Interestingly enough, ChatGPT was a good way to find answers regarding some of my technical questions about different technologies, the Kerberos protocol and the Active Directory vulnerabilities, for instance. I learned how to write good prompts so that I would receive valuable answers. In addition to all this, I had huge support and encouragement from my team, which mattered immensely."
The Offensive Security platform has a "Reviews" section that allows OSCP-certified people to share their experiences. Here is what another candidate says about their OSCP endeavor:
The OSCP certification was an arduous journey, but well worth the feeling of self accomplishment after completing it. It taught me a different way of thinking, patience, and most importantly...to look closer and think differently. Well worth every second of lab time!
Examining the challenge: The OSCP exam experience
How difficult was the exam for you?
“This exam is challenging, but I wanted to take this test because for me, with a practical certification as OSCP, I can better demonstrate my skills. Being a practical exam, the test has no questions. The only guidelines were that I needed to hack 6 servers. It's an entire process: scanning network ports, looking for open services, analyzing specific or non-specific vulnerabilities. Basically I was given some IP addresses and I had to apply everything I had learned in the course up until the final stage when I gained access to the server and I became the most privileged user/administrator.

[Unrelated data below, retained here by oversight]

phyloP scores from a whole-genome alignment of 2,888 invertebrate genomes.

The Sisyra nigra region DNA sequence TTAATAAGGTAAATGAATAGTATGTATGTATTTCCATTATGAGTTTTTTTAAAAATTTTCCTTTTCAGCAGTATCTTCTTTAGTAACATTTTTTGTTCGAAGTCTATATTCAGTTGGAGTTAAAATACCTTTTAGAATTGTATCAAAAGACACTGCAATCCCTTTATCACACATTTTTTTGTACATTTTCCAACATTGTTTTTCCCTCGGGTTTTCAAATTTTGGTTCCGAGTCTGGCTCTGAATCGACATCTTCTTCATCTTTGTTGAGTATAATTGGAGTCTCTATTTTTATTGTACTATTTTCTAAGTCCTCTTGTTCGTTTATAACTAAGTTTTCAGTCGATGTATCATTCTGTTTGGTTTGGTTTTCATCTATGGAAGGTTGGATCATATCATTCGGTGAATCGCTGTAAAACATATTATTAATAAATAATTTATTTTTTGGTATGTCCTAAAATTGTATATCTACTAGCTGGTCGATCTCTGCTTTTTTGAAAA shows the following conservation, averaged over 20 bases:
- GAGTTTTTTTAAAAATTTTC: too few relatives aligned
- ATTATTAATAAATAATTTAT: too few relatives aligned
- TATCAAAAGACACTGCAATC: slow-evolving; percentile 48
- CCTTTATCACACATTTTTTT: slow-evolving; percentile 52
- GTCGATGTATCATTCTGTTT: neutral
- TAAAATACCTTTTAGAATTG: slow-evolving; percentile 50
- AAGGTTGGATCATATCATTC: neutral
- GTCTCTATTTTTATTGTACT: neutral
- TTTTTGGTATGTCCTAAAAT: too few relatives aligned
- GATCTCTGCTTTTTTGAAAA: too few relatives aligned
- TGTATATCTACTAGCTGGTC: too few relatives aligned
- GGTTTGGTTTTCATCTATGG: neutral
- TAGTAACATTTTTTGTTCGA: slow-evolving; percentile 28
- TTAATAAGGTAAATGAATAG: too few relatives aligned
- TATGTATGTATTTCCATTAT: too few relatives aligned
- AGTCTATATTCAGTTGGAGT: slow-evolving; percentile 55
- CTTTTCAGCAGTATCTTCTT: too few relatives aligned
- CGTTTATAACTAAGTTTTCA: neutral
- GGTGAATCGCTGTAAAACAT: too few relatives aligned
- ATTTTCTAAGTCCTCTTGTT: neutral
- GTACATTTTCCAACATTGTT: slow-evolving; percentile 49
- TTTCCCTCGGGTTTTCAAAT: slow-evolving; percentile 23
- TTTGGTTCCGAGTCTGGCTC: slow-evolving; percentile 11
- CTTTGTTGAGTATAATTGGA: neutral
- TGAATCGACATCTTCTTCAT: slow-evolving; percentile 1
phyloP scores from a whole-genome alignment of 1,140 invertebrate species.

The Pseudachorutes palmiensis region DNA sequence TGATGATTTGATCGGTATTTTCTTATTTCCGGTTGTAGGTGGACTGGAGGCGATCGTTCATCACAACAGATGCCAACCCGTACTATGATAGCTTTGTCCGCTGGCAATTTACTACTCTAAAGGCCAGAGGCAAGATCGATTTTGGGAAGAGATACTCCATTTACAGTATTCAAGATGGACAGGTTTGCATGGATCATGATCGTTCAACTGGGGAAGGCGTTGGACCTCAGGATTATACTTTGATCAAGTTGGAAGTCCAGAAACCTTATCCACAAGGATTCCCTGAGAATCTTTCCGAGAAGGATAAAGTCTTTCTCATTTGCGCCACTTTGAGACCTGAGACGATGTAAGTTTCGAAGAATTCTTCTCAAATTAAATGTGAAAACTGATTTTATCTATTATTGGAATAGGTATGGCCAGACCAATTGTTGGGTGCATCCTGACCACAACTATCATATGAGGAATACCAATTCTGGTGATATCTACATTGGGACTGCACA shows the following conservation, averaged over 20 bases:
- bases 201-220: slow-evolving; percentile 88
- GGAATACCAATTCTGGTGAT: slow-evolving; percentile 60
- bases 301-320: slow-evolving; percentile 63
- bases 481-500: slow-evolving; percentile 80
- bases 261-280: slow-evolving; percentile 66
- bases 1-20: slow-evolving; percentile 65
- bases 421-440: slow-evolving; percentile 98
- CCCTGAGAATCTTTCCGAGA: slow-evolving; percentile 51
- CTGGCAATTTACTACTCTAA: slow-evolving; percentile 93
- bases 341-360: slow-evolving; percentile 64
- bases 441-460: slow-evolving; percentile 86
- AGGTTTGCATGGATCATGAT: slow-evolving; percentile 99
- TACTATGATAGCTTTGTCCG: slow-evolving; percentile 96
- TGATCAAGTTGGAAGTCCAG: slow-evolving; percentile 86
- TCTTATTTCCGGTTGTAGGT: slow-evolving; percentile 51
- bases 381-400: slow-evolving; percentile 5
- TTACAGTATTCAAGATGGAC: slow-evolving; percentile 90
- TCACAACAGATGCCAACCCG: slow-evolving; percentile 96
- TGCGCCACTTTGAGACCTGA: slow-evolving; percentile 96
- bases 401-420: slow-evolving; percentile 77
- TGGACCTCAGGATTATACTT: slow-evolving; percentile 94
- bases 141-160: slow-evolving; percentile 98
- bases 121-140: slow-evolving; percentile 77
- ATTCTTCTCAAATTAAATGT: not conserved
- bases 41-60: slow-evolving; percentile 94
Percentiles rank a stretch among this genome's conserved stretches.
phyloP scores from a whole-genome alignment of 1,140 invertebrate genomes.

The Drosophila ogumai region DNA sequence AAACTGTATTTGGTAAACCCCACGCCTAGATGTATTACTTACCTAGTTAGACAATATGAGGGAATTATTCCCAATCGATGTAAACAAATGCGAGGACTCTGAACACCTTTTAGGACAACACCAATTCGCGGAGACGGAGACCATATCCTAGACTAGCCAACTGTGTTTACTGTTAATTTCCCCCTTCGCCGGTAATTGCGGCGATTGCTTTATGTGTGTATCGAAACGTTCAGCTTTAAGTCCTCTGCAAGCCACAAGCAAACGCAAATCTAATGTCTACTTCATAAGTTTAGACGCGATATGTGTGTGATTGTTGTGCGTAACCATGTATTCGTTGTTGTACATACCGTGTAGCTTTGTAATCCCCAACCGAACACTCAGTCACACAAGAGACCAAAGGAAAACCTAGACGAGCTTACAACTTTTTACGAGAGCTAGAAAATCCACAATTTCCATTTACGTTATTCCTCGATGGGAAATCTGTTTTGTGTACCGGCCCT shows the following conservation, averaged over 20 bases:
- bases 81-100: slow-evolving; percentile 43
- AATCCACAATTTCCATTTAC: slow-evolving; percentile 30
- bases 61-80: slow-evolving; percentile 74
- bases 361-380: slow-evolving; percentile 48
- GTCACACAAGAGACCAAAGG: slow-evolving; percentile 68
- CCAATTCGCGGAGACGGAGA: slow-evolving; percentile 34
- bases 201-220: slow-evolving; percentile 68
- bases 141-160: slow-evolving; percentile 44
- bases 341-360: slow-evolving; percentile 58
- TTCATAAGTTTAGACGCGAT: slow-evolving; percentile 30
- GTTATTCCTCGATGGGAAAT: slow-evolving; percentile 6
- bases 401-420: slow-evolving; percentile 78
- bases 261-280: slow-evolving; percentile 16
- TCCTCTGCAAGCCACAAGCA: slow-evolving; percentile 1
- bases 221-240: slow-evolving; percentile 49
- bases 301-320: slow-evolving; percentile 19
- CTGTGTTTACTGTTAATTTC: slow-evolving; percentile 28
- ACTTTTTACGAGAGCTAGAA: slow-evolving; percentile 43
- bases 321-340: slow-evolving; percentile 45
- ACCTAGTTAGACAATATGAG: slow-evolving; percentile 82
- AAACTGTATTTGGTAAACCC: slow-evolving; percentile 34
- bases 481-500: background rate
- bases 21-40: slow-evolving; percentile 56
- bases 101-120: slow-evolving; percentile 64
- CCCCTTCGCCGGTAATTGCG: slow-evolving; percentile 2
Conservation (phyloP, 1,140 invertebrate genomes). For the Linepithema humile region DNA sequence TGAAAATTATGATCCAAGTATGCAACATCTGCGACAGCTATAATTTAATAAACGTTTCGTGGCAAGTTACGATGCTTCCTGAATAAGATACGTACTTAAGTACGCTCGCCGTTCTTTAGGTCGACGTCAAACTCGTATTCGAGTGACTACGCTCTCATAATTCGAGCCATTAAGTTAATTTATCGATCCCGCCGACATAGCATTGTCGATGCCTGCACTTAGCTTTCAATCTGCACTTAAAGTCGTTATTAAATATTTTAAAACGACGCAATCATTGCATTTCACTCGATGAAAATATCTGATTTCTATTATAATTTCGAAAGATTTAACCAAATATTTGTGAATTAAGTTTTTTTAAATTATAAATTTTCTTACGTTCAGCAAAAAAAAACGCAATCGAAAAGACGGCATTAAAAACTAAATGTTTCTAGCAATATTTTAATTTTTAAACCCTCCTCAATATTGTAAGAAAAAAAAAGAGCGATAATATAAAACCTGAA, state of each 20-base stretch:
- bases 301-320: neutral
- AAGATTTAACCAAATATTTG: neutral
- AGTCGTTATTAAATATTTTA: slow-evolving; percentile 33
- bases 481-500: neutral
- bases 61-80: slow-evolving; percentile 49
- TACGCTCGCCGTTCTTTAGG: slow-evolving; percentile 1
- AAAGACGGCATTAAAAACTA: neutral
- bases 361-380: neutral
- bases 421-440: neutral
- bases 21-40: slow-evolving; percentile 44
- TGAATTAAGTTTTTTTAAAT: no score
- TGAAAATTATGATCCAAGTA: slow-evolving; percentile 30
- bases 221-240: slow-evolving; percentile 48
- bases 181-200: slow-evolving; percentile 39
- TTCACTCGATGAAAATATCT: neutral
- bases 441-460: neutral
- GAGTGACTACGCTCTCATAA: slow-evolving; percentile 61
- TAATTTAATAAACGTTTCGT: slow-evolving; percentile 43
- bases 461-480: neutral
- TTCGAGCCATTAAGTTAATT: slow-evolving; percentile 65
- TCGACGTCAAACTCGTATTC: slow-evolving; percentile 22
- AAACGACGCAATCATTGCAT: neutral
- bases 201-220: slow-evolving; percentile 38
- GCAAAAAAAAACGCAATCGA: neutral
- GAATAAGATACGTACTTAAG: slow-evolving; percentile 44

Offensive Security’s rules are very strict: everything is being closely monitored during the exam, from the device you log in to every corner of your room. A funny situation during this process with OSCP was that I couldn't sleep the night before the exam. As I was mentally ready to stay awake for another 24 hours and start the test, the examiner saw an unused, unplugged monitor. So he asked me to dismantle it completely, even if it was attached with screws to my desk. It seems funny to me now, but that morning the adrenaline kicked in so fast. You don't really have time to think about the experience itself because you're so focused.
What I realized - and this is a piece of advice I can give to those who want to apply for OSCP - is not to overthink. At one particular moment I got stuck and I couldn’t figure out the solution. 5 hours later I needed a break and out of a sudden, in that moment of disconnection, the solution came right away. And guess what, it was extremely simple. The fact is that there was no need for overcomplicated scenarios; I just needed to take everything step by step because the solution was in front of me. This is something I learned during the exam.”
Role in Focus: A Day in the Life of a Senior Security Engineer at Zitec
What does it mean to be a Senior Security Engineer in the Security & Data Protection team at Zitec?
“When I joined Zitec, I was the third member of the team. Subsequently, the team has grown and we even have people in the security internship program, which I coordinate. We are a relatively small but united team, able to develop very close relationships with our clients. Our portfolio includes big players in both the Romanian and international market: Sameday, Flip, Untold or Beko to name a few.